Wisconsin is one of the top fishing destination in the country. The state's Department of Natural Resources enforces regulations to ensure good fishing opportunities continue into the future. The regulations help keep fishing fair for everyone, control the impact on fish populations and help maintain a healthy number and size of fish in the lakes and rivers.
Fishing Without a License
A fishing license is required for Wisconsin residents and non-residents 16 years and older. Fishing licenses are sold through the Department of Natural Resources Service Centers, with an individual annual license costing $20. The fine for fishing without a license varies by county. If you're caught fishing without a license, you can expect a minimum fine of $100.
Taking Over the Daily Limit
Overfishing reduces the fish population below acceptable levels and threatens future fishing opportunities. To prevent overfishing, the DNR limits the amount of fish you're allowed to take on a daily basis, which varies depending on the waters you're fishing and the type of fish. For example, if you're fishing largemouth bass in the general inland waters, the daily limit is five per person. If you're caught over the daily limit, expect to have your fishing privileges revoked for at least one year and pay a minimum fine of $1,000.
Taking Undersized Fish
To keep each species thriving, the DNR sets a minimum size for the fish you're allowed to take, which varies by species and waters. Taking undersized fish threatens the population. Measure the fish you catch from tail to lower jaw and immediately return any undersized fish back the water that they came from. As an example, smallmouth and largemouth bass caught in Namekagon River in Washburn County, must be at least 14 inches. The fine for taking undersized fish varies, but can cost anywhere from $100 to $500.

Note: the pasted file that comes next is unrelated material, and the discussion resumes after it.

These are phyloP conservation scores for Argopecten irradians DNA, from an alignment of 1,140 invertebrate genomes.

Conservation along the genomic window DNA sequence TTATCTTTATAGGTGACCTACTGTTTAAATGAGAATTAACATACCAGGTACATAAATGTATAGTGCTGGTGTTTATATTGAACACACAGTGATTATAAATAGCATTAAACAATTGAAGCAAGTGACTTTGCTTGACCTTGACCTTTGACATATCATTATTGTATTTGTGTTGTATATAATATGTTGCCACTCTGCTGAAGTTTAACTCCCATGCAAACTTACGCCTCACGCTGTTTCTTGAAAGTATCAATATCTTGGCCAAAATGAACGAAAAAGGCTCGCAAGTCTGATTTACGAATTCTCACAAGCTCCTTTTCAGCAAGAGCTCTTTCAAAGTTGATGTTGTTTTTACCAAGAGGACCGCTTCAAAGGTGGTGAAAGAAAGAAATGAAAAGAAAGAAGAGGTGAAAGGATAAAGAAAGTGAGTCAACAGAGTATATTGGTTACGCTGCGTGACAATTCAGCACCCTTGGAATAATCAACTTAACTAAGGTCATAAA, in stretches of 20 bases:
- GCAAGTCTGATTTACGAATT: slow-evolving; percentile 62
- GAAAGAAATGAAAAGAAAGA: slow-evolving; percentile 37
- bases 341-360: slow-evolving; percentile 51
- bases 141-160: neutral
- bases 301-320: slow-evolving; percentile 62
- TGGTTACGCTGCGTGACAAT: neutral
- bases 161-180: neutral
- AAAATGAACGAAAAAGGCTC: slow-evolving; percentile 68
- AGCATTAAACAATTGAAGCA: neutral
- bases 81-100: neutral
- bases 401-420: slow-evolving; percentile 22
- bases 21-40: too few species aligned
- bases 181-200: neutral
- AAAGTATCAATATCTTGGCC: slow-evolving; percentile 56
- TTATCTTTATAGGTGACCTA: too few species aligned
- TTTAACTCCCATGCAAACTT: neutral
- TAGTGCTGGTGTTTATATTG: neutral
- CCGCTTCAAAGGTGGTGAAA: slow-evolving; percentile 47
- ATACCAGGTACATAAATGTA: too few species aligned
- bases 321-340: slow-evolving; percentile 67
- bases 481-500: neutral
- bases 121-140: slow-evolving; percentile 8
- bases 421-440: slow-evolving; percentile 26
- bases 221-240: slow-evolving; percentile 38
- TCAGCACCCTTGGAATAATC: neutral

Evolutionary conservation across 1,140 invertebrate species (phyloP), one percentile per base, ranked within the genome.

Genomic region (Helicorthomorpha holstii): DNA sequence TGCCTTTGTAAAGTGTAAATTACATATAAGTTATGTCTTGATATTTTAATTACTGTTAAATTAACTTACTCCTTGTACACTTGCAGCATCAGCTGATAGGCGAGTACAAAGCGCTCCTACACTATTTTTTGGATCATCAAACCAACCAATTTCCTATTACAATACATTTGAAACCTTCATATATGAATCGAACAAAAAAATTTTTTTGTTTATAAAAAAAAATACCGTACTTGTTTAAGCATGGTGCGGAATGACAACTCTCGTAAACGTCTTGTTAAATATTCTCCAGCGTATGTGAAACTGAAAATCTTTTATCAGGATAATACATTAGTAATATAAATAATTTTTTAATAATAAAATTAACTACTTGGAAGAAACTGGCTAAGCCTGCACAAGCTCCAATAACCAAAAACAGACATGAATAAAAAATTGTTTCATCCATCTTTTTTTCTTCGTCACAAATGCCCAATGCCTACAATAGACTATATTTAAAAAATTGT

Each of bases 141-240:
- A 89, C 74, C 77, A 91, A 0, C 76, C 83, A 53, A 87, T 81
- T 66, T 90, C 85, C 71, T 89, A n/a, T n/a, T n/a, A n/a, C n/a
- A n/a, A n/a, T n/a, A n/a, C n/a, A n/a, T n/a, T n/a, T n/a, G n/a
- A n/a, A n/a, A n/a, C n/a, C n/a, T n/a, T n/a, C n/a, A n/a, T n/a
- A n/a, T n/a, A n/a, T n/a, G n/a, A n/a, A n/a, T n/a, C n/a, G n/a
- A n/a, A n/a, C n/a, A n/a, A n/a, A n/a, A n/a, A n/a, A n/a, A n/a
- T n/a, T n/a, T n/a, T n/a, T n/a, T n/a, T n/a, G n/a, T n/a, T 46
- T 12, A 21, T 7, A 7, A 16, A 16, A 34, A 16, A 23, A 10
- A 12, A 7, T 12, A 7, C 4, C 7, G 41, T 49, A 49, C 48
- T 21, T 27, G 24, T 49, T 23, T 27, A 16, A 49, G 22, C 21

Fishing During a Closed Season
The DNR establishes open season dates per species depending on the different rivers and lakes and anglers are fined if caught fishing during a closed season. For example, catfish season for the Lower Wisconsin River, starts the first Saturday in May and ends November 30. If you plan to fish for catfish in this river, you must do it in season. The fine for fishing out of season is a minimum of $100. Repeat offenders risk having their fishing privileges suspended for one year.
Ainsley Whitley is a contributing writer for various branded properties that together attract more than 280 million readers seeking influential content. Whitley's articles have appeared in various print and online magazines, including "GQ," "Details," "Southern Living" and "Cooking Light."